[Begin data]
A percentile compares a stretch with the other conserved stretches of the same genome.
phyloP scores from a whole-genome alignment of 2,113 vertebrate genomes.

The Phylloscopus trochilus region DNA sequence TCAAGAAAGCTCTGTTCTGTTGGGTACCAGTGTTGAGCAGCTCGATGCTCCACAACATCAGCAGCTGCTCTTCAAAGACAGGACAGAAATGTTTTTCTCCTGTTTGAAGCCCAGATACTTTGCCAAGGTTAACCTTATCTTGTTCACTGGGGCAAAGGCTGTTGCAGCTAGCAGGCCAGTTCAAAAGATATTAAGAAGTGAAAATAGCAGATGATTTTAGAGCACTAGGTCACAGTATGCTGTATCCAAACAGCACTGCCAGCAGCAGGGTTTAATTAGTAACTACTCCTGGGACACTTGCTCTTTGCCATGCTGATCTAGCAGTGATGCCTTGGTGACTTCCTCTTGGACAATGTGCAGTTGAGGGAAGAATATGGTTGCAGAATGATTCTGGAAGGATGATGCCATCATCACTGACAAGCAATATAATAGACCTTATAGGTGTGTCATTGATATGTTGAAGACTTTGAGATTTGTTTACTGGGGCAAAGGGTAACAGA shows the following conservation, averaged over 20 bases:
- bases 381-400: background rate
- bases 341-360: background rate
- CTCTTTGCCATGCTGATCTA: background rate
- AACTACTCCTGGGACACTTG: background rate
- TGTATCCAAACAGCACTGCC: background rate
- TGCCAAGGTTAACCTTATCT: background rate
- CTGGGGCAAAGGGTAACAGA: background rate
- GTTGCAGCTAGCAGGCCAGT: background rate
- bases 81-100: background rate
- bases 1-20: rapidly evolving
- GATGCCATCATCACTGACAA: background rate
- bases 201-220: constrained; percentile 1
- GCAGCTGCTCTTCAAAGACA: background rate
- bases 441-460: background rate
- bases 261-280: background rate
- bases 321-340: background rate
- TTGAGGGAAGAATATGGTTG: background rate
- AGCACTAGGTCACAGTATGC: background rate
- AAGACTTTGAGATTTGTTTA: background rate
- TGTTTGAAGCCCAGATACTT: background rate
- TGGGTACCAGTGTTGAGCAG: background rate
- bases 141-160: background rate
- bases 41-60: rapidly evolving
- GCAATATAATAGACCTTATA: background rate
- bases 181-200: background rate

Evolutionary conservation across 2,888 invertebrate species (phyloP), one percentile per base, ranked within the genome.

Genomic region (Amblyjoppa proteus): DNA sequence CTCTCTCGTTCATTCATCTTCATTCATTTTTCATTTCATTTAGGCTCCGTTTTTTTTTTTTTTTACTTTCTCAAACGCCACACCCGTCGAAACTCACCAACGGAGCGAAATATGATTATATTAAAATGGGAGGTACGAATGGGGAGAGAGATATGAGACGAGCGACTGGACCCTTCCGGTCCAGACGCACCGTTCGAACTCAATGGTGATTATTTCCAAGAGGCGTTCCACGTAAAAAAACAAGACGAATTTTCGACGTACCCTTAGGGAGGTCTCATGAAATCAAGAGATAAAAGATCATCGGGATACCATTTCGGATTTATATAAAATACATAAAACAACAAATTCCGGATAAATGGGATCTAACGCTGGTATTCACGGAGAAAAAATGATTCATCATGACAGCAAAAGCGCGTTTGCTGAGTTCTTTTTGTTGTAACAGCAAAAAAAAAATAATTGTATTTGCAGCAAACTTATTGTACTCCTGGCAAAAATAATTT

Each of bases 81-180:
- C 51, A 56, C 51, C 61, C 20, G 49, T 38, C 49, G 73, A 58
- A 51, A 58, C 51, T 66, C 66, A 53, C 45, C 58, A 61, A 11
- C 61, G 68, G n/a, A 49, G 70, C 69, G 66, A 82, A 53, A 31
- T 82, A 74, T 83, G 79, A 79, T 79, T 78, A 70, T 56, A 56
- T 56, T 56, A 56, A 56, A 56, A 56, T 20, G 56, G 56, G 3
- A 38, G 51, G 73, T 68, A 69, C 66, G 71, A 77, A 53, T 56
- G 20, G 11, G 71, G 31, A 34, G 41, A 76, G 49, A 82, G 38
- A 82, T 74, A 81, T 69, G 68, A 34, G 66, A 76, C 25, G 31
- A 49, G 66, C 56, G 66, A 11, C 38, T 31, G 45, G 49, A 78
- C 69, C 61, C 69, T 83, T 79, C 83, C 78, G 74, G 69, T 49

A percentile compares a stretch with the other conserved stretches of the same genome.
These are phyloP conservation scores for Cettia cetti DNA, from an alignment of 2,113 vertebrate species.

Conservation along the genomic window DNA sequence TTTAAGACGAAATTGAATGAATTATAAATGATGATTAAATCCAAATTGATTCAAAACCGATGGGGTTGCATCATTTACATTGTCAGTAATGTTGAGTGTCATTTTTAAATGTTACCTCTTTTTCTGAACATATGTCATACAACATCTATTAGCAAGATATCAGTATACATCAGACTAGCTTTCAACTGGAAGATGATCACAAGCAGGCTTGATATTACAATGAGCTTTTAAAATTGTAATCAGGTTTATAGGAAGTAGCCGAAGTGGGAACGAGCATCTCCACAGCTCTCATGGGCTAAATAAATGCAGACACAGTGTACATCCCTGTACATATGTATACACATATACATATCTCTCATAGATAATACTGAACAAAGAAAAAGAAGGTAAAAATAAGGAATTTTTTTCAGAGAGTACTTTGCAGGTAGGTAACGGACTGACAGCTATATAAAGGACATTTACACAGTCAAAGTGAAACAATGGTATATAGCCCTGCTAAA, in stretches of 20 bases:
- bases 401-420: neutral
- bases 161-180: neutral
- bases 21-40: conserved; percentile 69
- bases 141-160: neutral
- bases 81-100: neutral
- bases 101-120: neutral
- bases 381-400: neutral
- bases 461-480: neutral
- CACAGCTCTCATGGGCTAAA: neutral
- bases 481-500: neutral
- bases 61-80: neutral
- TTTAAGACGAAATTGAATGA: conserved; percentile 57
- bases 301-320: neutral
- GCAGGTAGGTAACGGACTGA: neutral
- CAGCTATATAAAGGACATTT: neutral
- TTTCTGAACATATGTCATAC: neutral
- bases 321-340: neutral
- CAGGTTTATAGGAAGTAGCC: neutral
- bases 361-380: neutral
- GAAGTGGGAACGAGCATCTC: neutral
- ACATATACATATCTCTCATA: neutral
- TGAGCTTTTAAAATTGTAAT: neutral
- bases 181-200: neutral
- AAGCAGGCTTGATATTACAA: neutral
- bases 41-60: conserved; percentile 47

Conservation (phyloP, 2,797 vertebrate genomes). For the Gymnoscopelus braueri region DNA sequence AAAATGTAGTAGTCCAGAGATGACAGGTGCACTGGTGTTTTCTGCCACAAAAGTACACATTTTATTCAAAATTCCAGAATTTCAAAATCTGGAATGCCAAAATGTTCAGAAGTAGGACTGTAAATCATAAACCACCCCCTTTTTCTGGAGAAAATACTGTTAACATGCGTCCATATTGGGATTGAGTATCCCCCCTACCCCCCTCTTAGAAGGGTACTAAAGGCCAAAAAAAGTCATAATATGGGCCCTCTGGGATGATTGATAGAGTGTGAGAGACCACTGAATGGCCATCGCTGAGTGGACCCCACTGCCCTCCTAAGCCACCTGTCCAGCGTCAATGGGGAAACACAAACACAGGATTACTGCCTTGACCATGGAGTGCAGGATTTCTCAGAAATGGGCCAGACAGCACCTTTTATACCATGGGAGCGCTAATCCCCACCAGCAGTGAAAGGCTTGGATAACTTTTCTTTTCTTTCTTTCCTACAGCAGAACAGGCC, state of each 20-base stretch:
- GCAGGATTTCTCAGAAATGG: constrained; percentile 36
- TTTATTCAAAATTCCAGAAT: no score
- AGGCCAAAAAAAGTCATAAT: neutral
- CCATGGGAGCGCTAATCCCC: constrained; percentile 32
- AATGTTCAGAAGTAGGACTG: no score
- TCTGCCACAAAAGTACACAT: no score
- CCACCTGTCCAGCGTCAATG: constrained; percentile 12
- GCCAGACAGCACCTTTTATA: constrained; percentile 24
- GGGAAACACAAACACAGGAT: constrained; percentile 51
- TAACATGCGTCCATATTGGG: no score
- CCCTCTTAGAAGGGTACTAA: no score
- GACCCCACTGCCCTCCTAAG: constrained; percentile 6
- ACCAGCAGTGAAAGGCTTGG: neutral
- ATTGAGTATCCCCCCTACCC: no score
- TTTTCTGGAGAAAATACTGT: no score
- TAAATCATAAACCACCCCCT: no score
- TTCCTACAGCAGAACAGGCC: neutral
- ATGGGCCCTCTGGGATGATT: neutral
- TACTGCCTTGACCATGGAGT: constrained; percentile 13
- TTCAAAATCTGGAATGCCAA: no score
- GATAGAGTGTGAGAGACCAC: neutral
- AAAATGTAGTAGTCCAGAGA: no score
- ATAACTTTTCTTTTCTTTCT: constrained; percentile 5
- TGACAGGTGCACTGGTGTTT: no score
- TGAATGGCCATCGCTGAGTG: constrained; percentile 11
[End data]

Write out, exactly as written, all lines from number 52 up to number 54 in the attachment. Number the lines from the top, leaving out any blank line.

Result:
- bases 461-480: neutral
- CACAGCTCTCATGGGCTAAA: neutral
- bases 481-500: neutral